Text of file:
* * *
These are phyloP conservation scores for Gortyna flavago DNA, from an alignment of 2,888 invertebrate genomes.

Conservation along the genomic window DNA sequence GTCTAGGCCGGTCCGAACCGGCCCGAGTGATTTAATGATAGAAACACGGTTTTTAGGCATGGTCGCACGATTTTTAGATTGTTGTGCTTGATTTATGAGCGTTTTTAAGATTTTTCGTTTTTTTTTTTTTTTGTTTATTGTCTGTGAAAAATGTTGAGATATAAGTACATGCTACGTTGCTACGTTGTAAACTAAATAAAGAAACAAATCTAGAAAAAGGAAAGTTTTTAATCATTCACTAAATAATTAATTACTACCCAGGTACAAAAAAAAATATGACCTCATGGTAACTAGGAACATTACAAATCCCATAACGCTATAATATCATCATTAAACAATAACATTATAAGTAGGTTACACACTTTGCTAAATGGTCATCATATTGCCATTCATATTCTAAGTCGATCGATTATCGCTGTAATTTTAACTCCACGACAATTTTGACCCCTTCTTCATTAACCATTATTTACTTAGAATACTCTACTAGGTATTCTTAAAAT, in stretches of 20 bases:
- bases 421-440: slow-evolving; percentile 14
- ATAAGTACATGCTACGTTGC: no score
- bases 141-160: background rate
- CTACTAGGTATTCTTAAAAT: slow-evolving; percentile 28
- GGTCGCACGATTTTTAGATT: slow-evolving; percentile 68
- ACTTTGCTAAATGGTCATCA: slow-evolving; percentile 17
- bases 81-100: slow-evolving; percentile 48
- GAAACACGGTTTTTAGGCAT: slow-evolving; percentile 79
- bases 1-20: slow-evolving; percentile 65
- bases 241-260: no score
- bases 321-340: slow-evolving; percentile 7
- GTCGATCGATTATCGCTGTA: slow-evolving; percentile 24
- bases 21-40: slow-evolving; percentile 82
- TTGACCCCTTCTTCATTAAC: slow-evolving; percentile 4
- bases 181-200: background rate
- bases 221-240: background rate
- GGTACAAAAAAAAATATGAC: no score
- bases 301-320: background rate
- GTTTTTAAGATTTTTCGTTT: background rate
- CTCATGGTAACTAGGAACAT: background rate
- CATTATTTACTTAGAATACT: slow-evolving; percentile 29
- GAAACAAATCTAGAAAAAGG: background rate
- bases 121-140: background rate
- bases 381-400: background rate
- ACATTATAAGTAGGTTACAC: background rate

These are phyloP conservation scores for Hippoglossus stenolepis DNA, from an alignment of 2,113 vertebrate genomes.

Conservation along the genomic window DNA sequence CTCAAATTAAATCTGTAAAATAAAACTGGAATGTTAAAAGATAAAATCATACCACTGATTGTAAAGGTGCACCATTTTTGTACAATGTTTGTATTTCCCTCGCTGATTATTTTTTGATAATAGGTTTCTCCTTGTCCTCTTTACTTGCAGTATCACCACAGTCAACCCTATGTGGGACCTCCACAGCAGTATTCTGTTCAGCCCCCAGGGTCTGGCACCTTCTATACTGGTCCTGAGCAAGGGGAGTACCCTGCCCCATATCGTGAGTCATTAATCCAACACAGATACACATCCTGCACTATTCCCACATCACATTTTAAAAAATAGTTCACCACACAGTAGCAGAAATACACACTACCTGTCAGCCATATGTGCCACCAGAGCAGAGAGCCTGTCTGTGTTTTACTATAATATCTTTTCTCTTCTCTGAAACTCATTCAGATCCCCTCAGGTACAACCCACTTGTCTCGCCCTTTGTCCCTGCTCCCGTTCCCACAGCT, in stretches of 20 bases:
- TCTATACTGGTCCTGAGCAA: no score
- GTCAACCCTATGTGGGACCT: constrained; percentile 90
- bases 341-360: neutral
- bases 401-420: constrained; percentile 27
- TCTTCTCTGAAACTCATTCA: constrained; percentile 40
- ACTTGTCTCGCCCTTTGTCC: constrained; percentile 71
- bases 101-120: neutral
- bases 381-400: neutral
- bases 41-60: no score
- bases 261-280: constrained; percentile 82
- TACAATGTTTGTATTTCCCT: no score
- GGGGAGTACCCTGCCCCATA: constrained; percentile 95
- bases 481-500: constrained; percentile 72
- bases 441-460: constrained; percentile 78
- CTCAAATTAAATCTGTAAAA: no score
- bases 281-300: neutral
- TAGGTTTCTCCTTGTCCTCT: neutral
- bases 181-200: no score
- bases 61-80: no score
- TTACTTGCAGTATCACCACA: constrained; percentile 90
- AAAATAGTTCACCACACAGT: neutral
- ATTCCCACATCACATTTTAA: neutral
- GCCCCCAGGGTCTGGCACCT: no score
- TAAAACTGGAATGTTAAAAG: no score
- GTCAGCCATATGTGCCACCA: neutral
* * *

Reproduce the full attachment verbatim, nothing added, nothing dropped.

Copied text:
These are phyloP conservation scores for Gortyna flavago DNA, from an alignment of 2,888 invertebrate genomes.

Conservation along the genomic window DNA sequence GTCTAGGCCGGTCCGAACCGGCCCGAGTGATTTAATGATAGAAACACGGTTTTTAGGCATGGTCGCACGATTTTTAGATTGTTGTGCTTGATTTATGAGCGTTTTTAAGATTTTTCGTTTTTTTTTTTTTTTGTTTATTGTCTGTGAAAAATGTTGAGATATAAGTACATGCTACGTTGCTACGTTGTAAACTAAATAAAGAAACAAATCTAGAAAAAGGAAAGTTTTTAATCATTCACTAAATAATTAATTACTACCCAGGTACAAAAAAAAATATGACCTCATGGTAACTAGGAACATTACAAATCCCATAACGCTATAATATCATCATTAAACAATAACATTATAAGTAGGTTACACACTTTGCTAAATGGTCATCATATTGCCATTCATATTCTAAGTCGATCGATTATCGCTGTAATTTTAACTCCACGACAATTTTGACCCCTTCTTCATTAACCATTATTTACTTAGAATACTCTACTAGGTATTCTTAAAAT, in stretches of 20 bases:
- bases 421-440: slow-evolving; percentile 14
- ATAAGTACATGCTACGTTGC: no score
- bases 141-160: background rate
- CTACTAGGTATTCTTAAAAT: slow-evolving; percentile 28
- GGTCGCACGATTTTTAGATT: slow-evolving; percentile 68
- ACTTTGCTAAATGGTCATCA: slow-evolving; percentile 17
- bases 81-100: slow-evolving; percentile 48
- GAAACACGGTTTTTAGGCAT: slow-evolving; percentile 79
- bases 1-20: slow-evolving; percentile 65
- bases 241-260: no score
- bases 321-340: slow-evolving; percentile 7
- GTCGATCGATTATCGCTGTA: slow-evolving; percentile 24
- bases 21-40: slow-evolving; percentile 82
- TTGACCCCTTCTTCATTAAC: slow-evolving; percentile 4
- bases 181-200: background rate
- bases 221-240: background rate
- GGTACAAAAAAAAATATGAC: no score
- bases 301-320: background rate
- GTTTTTAAGATTTTTCGTTT: background rate
- CTCATGGTAACTAGGAACAT: background rate
- CATTATTTACTTAGAATACT: slow-evolving; percentile 29
- GAAACAAATCTAGAAAAAGG: background rate
- bases 121-140: background rate
- bases 381-400: background rate
- ACATTATAAGTAGGTTACAC: background rate

These are phyloP conservation scores for Hippoglossus stenolepis DNA, from an alignment of 2,113 vertebrate genomes.

Conservation along the genomic window DNA sequence CTCAAATTAAATCTGTAAAATAAAACTGGAATGTTAAAAGATAAAATCATACCACTGATTGTAAAGGTGCACCATTTTTGTACAATGTTTGTATTTCCCTCGCTGATTATTTTTTGATAATAGGTTTCTCCTTGTCCTCTTTACTTGCAGTATCACCACAGTCAACCCTATGTGGGACCTCCACAGCAGTATTCTGTTCAGCCCCCAGGGTCTGGCACCTTCTATACTGGTCCTGAGCAAGGGGAGTACCCTGCCCCATATCGTGAGTCATTAATCCAACACAGATACACATCCTGCACTATTCCCACATCACATTTTAAAAAATAGTTCACCACACAGTAGCAGAAATACACACTACCTGTCAGCCATATGTGCCACCAGAGCAGAGAGCCTGTCTGTGTTTTACTATAATATCTTTTCTCTTCTCTGAAACTCATTCAGATCCCCTCAGGTACAACCCACTTGTCTCGCCCTTTGTCCCTGCTCCCGTTCCCACAGCT, in stretches of 20 bases:
- TCTATACTGGTCCTGAGCAA: no score
- GTCAACCCTATGTGGGACCT: constrained; percentile 90
- bases 341-360: neutral
- bases 401-420: constrained; percentile 27
- TCTTCTCTGAAACTCATTCA: constrained; percentile 40
- ACTTGTCTCGCCCTTTGTCC: constrained; percentile 71
- bases 101-120: neutral
- bases 381-400: neutral
- bases 41-60: no score
- bases 261-280: constrained; percentile 82
- TACAATGTTTGTATTTCCCT: no score
- GGGGAGTACCCTGCCCCATA: constrained; percentile 95
- bases 481-500: constrained; percentile 72
- bases 441-460: constrained; percentile 78
- CTCAAATTAAATCTGTAAAA: no score
- bases 281-300: neutral
- TAGGTTTCTCCTTGTCCTCT: neutral
- bases 181-200: no score
- bases 61-80: no score
- TTACTTGCAGTATCACCACA: constrained; percentile 90
- AAAATAGTTCACCACACAGT: neutral
- ATTCCCACATCACATTTTAA: neutral
- GCCCCCAGGGTCTGGCACCT: no score
- TAAAACTGGAATGTTAAAAG: no score
- GTCAGCCATATGTGCCACCA: neutral